If this is your first tax season as husband and wife, here are four things that will be different this time...
6 Minute ReadTopic: taxes
If there’s anything worse than paying taxes, it’s paying more taxes than you have to. But every year, millions of taxpayers do exactly that because they don’t realize they could save money by itemizing their deductions, or they don’t know which tax credits they qualify for.
Just a few missed deductions or credits can have a big impact on your taxes, so let’s take a closer look.
How Do Tax Deductions and Credits Work?
While tax deductions and credits both help you save on taxes, they each work a little differently.
- Tax deductions reduce your taxable income. So if you’re in the 25% tax bracket for example, a tax deduction for $100 will save you about $25 on your tax bill.
- Tax credits cut your taxes dollar for dollar, so a $100 tax credit cuts your tax bill by $100.
A tax professional can help you determine which deductions and credits apply to you so you don’t spend more than you have to at tax time.
Local experts you can trust.Find an ELP
You could be eligible for additional tax breaks if you:
- Own a home
- Pay state income taxes or state and local sales taxes
- Make charitable donations
- Pay for childcare or college expenses
Here’s how some easy tax deductions and credits could affect the return for Matt and Beth C., a taxpaying couple in the 25% tax bracket who are filing a joint return this year.
Home Ownership Means You Pay Less in Taxes
Since Matt and Beth are homeowners, the IRS gives them several opportunities to save on taxes. They can itemize three easy tax deductions to maximize their savings: the interest they paid on their mortgage, their mortgage insurance premiums (also known as private mortgage insurance), and state or local real estate taxes on their property.
These deductions alone exceed the $12,600 standard deduction for married couples filing a joint return. That means Matt and Beth could save more than $500 on their tax bill by itemizing these three deductions.
Tax Pro Tip:
If you sold a home this year, don’t forget to include the real estate taxes you paid when you closed on the sale of that property. "This may not show up anywhere else but on the HUD Settlement Statement you received at closing," Chad McKinney, a Certified Public Accountant, told us. "But if the taxpayer paid it, they should deduct it."
How Paying Taxes Can Actually Help You Save on Taxes
While they’re in itemizing mode, Matt and Beth shouldn’t overlook the state and local sales tax deduction that enables them to pay less in taxes. The IRS allows you to deduct the taxes you paid either in state income taxes or state and local sales taxes. Since Matt and Beth live in a state without a state income tax, the sales tax deduction is the way to go.
The IRS provides a handy calculator that shows you how much your sales tax deduction is based on where you live, your income and the number of exemptions you’re claiming.
If Matt and Beth deduct $1,650 for the state and local sales tax, they could save an additional $400 on their taxes.
Tax Pro Tip:
You can deduct additional state and local sales taxes on certain large purchases, Chad pointed out. If you bought a vehicle or a boat, or renovated or added on to your home, you can add the sales tax you paid to your tax deduction.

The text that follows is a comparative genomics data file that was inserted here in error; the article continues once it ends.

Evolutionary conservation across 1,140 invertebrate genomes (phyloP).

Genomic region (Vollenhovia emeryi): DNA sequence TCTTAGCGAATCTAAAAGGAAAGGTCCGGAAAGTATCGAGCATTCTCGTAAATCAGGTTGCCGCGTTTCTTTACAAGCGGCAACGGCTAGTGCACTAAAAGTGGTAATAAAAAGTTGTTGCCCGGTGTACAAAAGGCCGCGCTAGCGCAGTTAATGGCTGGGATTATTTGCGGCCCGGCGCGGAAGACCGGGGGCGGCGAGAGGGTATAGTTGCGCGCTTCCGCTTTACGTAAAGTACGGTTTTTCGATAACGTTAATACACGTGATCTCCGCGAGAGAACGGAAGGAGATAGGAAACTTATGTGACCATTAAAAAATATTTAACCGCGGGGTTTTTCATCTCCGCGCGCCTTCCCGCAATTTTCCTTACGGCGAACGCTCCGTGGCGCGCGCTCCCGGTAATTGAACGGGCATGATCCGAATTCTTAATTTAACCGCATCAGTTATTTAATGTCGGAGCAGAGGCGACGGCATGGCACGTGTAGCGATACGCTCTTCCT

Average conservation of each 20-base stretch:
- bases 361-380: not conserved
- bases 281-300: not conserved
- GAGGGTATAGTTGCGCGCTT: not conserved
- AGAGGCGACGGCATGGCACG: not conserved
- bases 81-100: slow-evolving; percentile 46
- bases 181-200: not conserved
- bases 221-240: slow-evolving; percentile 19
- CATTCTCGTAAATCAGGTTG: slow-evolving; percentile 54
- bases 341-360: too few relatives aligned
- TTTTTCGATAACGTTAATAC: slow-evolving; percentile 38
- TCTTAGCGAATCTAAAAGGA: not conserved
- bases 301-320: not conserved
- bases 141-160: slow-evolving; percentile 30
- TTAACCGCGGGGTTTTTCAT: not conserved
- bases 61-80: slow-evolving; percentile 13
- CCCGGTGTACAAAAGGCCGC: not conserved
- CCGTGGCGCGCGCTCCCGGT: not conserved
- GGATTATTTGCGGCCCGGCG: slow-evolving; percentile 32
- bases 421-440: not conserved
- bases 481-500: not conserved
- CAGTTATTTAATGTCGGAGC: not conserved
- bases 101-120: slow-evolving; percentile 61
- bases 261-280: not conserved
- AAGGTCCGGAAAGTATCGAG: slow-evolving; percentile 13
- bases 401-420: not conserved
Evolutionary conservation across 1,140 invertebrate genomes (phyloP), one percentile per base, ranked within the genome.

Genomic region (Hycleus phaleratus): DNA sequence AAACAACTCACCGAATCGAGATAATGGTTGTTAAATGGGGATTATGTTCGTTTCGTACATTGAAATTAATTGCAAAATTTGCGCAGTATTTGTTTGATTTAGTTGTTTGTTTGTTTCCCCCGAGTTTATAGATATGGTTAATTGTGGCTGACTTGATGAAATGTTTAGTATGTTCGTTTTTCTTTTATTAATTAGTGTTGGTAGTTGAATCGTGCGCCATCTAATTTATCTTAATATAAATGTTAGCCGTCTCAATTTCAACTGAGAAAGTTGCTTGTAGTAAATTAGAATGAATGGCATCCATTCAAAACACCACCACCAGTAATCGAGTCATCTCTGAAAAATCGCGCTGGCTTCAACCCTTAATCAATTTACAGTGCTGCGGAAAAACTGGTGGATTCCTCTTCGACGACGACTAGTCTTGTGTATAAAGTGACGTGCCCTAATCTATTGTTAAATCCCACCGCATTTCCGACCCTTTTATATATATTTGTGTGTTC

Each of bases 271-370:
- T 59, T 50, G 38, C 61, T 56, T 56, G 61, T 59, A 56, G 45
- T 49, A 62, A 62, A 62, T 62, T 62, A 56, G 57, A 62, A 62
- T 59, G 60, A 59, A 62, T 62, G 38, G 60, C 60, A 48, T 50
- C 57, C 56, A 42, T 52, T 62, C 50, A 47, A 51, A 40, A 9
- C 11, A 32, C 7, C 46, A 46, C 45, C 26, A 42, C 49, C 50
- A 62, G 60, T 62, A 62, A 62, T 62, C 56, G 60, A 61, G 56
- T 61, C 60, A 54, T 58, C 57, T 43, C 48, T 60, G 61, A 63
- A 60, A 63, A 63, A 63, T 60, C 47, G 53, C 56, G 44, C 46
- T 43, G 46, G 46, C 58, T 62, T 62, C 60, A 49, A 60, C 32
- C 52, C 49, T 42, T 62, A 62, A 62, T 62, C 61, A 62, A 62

You May Also Like
Charitable Donations Reduce Your Tax Bill
The majority of taxpayers who itemize their returns claim the deduction for charitable giving, and it’s easy to see why. If Matt and Beth gave $5,200 in cash donations this year, that deduction could help them save $1,300 on their taxes!
Non-cash donations like those hand-me-downs Matt and Beth donated to Goodwill and the used couch they sold at their church fundraiser are also deductible. If they deduct $1,200 for non-cash donations, that works out to $300 in additional savings for Matt and Beth.
Tax Pro Tip:
Claiming charitable donations requires a lot of documentation. Non-cash donations can be even trickier. "If the taxpayer gets a receipt from the organization receiving the donation, they often fail to document what they donated and what it was worth," Chad explained. "You’ve got to write that junk down!" A tax professional can tell you what’s required and how to keep track of your giving so you don’t have to worry about questions from the IRS later.
Related: Not sure if you need a tax pro’s help this year? Take our free quiz to find out!
Save on Taxes by Getting Credit When It’s Due
So far, itemizing five easy tax deductions has potentially saved Matt and Beth $2,500 on their tax bill. A couple of important tax credits could help Matt and Beth owe even less at tax time.
- If Matt and Beth both work and have kids in daycare, for example, the Child and Dependent Care Credit allows them to deduct a percentage of their daycare costs—up to $3,000 for one child or $6,000 for two or more.
- If Matt and Beth have college-age kids, they can claim the American Opportunity Credit for up to $2,500 for the first $4,000 of their college-related expenses, including tuition, textbooks and other course-required materials.
These are just a few of the commonly overlooked tax deductions and credits that could end up helping Matt and Beth save thousands on their taxes. Before they file, however, they should check with a tax professional to make sure they qualify for the deductions and credits and that they have all the documentation they need in case the IRS asks any questions. A tax expert can also help Matt and Beth identify other tax deductions and credits to save even more on their taxes.
Don’t miss out on potential savings you’ve earned throughout the year. Find a tax pro in your area today!